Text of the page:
The more they burn, the better they learn
Physical activity is essential to a healthy lifestyle, and it can be especially important in helping youngsters do better in school, according to the Centers for Disease Control and Prevention.
Youngsters ages 6 to 17 should aim for at least 60 minutes of physical activity daily. Whether it’s playing at recess, shooting hoops after school or riding bikes, youngsters need to be active to:
- Build and maintain healthy
bones and muscles.
- Reduce the risk of
obesity and the risk of
diseases,such as diabetes,
and colon cancer.
- Increase confidence by
reducing feelings of
depression and anxiety
and promoting psychological
- Improve academic
performance with better
attentiveness in the
Midlife fitness means lower healthcare costs in old age
Physically fit, healthy middle-aged adults have significantly lower healthcare costs as they age compared to their less physically fit counterparts, according to research presented at the American Heart Association’s 2012 Scientific Sessions.
The study tracked Medicare coverage in 20,489 healthy people free of prior heart attack, stroke or cancer, from 1990-2009. The average age was 51, and 21 percent were women. Risk factors and physical fitness were determined at the beginning of the study.
Compared to people in the lowest fitness category, those in the highest categories at age 51 had significantly lower healthcare costs after age 65.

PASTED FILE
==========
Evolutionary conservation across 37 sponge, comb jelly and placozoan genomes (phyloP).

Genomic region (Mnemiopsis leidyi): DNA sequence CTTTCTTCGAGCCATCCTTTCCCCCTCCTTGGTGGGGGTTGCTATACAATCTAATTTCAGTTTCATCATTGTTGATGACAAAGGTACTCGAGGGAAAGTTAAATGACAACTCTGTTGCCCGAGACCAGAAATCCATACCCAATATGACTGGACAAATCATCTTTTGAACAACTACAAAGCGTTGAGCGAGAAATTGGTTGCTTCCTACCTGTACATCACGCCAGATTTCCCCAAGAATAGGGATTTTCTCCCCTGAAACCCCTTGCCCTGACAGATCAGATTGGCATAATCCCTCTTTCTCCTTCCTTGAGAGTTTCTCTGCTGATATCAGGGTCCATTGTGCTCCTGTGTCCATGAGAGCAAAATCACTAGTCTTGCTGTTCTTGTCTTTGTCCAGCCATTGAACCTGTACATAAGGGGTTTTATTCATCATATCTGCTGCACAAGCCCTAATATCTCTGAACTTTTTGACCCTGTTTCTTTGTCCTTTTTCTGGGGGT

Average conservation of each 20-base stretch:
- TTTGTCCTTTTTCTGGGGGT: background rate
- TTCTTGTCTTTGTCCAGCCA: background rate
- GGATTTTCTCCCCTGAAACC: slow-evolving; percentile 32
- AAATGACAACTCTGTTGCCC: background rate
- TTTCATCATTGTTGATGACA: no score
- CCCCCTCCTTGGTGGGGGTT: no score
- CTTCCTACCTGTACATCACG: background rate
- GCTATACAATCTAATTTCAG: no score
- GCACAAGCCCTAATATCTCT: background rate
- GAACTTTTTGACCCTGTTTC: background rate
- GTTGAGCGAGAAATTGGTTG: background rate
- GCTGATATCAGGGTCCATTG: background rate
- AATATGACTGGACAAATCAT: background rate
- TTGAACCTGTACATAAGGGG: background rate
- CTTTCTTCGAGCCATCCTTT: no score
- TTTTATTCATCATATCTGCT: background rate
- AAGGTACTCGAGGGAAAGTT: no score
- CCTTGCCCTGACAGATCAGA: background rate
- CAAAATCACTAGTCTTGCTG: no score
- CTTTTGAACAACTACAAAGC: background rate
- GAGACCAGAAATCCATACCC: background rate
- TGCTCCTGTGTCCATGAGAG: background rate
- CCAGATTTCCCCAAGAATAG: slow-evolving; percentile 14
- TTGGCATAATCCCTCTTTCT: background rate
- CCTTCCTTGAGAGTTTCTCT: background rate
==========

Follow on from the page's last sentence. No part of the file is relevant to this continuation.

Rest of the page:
For men, after age 65, annual costs were $3,277 for those in the highest fitness category compared to $5,134 for those in the lowest fitness category.
For women, those in the highest fitness range spent $2,755 annually, while those in the lowest fitness category spent $4,565 per year.
Immunizations are not just for kids! Regardless of age, we all need immunizations to keep us healthy. With time, immunity from childhood vaccines can wear off, and you may be at risk for new and different diseases, according to the Centers for Disease Control and Prevention.
The specific immunizations you need as an adult are determined by factors such as your age, lifestyle, health conditions, locations of travel and previous immunizations. Throughout your adult life, you need immunizations to get and maintain protection against:
- Seasonal influenza (flu) —
- Tetanus, diphtheria and
pertussis (whooping cough)
— All adults who have not
previously received the Tdap
- Shingles — Adults 60 and
- Pneumococcal disease
(pneumonia) — Adults 65 and
older and those with specific
- Hepatitis B — Adults who
have diabetes or are at risk
for hepatitis B
Other vaccinations you may need include those that protect against human papillomavirus (which can cause certain cancers), hepatitis A, meningococcal disease, chickenpox (varicella), and measles, mumps and rubella.
Ask your doctor which vaccines are recommended for you.